A space odyssey that will shape the future of our …

Commercializing space, as Elon Musk, Jeff Bezos and Richard Branson are trying to do, is not just about selfishness, but also about reducing the cost of space technology, which leads to better economies, societies and people.

Tshilidzi Marwala

Prof. Tshilidzi Marwala is Vice Chancellor and Rector of the University of Johannesburg, member of the Namibia 4IR Task Force and author of “Leadership Lessons From the Books I Have Read”. He’s on Twitter at @ txm1971.

The world stopped for a brief moment, astonished at the first cases of private space travel. Opinions were divided on whether this was a blatant display of wealth or a giant leap forward for humanity to repeat the first words of astronaut Neil Armstrong as he walked on the moon.

Last month, both Richard Branson, founder of the Virgin Group, and Jeff Bezos, founder of Amazon, traveled into space – to Elon Musks third successful SpaceX Start the crew.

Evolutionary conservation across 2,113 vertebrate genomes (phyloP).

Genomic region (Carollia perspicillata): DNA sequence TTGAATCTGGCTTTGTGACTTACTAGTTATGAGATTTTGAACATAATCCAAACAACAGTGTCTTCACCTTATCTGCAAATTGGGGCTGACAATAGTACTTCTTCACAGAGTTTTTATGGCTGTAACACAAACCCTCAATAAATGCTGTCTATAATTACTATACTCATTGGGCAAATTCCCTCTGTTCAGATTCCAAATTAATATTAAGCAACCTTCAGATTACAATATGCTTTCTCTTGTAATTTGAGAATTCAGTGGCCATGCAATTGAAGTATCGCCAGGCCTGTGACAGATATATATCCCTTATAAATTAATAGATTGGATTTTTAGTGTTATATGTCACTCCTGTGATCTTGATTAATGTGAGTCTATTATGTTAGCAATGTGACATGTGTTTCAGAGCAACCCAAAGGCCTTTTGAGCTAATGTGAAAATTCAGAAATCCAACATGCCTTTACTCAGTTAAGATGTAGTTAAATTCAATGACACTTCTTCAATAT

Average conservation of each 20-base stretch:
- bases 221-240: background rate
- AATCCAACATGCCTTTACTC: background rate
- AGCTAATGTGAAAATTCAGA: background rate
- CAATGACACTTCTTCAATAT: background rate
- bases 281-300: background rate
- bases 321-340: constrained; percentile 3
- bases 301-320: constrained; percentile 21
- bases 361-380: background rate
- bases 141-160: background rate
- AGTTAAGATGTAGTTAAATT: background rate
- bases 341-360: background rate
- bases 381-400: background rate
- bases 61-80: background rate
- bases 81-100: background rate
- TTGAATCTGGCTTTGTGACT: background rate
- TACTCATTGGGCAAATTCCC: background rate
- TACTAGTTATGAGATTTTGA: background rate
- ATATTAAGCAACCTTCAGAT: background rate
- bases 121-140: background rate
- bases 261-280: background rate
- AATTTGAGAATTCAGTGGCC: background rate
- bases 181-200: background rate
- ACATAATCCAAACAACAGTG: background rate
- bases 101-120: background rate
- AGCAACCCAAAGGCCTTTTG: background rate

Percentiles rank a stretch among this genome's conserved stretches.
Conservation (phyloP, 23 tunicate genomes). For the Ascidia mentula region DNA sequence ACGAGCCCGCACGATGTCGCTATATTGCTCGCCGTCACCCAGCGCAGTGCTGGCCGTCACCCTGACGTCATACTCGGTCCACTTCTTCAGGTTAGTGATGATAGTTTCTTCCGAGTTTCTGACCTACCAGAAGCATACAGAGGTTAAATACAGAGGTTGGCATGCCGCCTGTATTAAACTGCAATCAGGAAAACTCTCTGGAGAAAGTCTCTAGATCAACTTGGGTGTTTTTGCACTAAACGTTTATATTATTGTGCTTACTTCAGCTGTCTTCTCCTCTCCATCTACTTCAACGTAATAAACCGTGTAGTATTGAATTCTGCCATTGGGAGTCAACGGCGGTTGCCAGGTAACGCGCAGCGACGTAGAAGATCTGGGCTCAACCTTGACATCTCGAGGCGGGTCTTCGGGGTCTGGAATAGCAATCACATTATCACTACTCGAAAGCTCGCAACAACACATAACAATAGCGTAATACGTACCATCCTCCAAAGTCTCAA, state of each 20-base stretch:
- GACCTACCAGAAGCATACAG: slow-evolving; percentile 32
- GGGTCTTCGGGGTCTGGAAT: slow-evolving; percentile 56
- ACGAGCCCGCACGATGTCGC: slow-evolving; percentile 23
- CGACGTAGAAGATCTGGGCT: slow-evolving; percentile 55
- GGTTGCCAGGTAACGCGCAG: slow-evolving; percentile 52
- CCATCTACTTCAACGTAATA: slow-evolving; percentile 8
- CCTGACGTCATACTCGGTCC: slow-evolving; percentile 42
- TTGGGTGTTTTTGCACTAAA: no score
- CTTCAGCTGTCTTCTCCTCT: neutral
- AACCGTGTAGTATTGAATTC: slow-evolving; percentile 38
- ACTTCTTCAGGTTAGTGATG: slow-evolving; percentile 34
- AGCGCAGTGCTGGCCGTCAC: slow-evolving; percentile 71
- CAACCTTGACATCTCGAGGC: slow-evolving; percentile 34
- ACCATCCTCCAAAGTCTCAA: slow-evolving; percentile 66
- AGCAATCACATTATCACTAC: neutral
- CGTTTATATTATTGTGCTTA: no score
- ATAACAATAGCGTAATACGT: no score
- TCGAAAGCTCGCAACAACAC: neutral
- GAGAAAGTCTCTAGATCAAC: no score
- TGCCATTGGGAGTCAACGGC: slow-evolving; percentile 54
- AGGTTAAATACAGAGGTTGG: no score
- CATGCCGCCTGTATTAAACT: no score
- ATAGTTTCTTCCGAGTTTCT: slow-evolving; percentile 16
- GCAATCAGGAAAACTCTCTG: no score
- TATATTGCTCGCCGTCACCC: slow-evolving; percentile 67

Musk couldn’t afford to take risks like Bezos and Branson had.

Of course, all three were criticized. After all, these tech billionaires got incredibly rich taking advantage of the new digital modes of production fueled by the fourth industrial revolution (4IR). Not only are you now developing spaceships, but you also want to make space tourism mainstream.

Perhaps the most pressing question was why travel into space when we have so many problems here on earth? In the second year as well, the Covid-19 pandemic continues to wreak havoc on the global economy. Unemployment continues to rise significantly, especially in developing countries. Inequality and poverty have risen to levels not seen in decades.

Here in South Africa the official unemployment rate has risen to 31%, while the unofficial unemployment rate is worryingly close to 50%. Will spaceflight provide solutions to the Covid-19 pandemic? Will there be more effective vaccines that will stop the virus entirely, rather than just reducing the number of hospital patients? Will space travel reduce unemployment? Will it boost economic growth? Or is it just a form of escapism for tech billionaires unsure of what to do with the vast wealth they have amassed?